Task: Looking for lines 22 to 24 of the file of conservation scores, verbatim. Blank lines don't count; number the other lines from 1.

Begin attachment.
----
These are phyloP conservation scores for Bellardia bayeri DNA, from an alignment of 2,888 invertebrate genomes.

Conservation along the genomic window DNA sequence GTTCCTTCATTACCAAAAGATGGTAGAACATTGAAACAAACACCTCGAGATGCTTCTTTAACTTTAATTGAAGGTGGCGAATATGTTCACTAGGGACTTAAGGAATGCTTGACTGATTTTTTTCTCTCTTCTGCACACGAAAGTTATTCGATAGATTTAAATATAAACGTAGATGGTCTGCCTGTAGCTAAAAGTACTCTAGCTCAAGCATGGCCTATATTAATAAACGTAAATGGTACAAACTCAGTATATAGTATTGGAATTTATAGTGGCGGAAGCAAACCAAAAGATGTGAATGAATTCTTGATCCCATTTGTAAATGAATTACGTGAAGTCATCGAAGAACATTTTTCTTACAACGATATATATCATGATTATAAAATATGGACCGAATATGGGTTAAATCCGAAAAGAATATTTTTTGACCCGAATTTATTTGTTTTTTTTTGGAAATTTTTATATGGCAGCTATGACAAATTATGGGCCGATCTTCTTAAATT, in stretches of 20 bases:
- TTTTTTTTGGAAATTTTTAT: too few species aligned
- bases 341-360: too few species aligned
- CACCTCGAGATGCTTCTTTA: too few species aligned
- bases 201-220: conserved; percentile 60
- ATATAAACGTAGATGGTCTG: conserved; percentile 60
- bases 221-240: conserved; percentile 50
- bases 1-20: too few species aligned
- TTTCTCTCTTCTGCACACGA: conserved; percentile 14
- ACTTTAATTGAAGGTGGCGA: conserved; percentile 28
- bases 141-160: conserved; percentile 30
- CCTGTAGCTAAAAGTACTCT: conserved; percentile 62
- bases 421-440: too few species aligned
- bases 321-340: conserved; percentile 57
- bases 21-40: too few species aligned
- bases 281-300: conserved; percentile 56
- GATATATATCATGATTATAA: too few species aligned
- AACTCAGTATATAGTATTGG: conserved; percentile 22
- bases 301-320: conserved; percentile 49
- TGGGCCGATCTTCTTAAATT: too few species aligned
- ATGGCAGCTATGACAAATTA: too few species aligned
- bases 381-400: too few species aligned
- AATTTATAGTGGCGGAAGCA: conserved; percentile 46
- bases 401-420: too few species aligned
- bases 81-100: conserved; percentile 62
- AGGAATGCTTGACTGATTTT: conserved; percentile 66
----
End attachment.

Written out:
- ATGGCAGCTATGACAAATTA: too few species aligned
- bases 381-400: too few species aligned
- AATTTATAGTGGCGGAAGCA: conserved; percentile 46